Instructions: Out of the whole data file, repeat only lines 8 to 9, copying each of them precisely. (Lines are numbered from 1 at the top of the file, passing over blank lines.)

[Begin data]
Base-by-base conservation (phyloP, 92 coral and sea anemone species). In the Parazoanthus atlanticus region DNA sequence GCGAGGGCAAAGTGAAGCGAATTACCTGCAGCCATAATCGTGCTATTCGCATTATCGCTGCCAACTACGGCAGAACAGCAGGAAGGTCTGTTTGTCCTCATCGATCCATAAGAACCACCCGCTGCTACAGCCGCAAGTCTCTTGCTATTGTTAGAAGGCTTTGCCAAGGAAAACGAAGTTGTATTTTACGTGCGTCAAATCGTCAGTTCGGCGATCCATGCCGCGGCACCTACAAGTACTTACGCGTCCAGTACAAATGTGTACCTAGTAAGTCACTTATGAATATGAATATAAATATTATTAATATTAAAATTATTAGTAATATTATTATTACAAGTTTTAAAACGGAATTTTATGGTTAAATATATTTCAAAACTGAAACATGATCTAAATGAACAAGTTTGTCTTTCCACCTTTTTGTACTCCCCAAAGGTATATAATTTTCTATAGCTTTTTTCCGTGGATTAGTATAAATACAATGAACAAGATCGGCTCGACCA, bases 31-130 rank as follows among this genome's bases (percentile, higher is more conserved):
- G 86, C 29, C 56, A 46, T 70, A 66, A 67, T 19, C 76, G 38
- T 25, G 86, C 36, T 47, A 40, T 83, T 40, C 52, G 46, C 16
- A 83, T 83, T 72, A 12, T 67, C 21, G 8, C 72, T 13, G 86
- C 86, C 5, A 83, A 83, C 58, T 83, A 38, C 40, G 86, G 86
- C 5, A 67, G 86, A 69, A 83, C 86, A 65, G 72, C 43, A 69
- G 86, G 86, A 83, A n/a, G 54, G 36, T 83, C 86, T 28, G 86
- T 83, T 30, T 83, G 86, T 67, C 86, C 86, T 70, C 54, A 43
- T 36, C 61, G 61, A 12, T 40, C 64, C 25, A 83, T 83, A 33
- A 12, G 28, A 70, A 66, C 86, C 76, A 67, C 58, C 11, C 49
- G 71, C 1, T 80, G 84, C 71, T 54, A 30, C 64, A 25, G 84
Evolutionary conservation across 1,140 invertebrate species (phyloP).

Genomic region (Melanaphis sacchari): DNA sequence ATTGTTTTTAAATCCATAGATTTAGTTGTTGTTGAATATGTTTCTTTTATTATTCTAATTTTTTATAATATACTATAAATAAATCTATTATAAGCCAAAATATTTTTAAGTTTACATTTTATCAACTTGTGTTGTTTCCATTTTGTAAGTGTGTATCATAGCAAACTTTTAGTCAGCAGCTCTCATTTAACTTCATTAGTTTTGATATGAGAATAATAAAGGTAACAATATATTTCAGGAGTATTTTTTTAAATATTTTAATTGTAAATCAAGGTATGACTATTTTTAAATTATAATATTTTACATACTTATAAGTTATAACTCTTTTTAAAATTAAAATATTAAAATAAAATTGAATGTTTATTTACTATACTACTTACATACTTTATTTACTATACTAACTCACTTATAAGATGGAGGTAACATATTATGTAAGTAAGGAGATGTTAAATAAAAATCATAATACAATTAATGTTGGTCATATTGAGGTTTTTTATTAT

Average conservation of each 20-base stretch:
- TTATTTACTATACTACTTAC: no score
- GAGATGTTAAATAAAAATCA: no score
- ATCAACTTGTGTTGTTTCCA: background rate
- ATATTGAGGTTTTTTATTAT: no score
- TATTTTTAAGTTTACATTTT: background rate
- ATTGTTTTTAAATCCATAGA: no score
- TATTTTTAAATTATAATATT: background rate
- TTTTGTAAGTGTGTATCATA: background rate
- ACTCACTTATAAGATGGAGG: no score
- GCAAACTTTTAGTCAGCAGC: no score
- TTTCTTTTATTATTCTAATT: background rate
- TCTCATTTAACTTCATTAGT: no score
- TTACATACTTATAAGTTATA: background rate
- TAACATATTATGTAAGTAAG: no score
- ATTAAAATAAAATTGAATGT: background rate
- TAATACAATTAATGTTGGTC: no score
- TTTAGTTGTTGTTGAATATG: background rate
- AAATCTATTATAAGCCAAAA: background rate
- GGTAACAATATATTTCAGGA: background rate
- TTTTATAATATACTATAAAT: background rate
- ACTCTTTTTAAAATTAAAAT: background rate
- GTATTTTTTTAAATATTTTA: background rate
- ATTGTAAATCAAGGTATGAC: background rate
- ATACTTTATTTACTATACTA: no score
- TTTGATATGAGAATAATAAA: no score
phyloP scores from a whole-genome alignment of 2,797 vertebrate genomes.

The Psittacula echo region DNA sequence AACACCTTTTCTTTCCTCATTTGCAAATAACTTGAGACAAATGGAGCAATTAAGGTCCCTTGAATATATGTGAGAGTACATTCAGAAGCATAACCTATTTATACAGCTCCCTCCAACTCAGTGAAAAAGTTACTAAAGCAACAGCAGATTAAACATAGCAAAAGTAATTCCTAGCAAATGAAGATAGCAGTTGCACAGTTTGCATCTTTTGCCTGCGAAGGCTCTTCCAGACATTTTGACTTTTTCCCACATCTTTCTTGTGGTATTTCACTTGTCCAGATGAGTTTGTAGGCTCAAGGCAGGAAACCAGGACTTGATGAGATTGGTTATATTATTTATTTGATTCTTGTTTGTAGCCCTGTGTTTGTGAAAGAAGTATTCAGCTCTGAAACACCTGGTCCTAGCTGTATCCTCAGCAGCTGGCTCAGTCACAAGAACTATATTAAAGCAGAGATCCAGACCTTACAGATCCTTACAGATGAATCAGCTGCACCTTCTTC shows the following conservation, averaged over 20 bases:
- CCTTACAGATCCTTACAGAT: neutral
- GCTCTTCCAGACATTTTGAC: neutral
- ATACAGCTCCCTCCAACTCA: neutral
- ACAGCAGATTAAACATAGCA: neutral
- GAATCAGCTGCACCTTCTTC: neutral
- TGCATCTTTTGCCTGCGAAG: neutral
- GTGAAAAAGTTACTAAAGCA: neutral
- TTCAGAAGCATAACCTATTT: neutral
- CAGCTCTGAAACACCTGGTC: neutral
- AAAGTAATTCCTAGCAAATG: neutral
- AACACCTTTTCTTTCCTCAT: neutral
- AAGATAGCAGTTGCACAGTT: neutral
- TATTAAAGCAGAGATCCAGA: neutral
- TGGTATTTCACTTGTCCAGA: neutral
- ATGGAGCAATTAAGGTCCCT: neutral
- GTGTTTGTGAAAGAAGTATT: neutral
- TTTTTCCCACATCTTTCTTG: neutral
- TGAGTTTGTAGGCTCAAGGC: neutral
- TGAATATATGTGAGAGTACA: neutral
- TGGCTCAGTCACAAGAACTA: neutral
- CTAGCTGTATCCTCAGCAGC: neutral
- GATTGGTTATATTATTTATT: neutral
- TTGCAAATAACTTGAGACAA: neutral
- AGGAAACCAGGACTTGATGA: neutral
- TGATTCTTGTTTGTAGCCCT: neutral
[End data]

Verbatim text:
- T 83, T 30, T 83, G 86, T 67, C 86, C 86, T 70, C 54, A 43
- T 36, C 61, G 61, A 12, T 40, C 64, C 25, A 83, T 83, A 33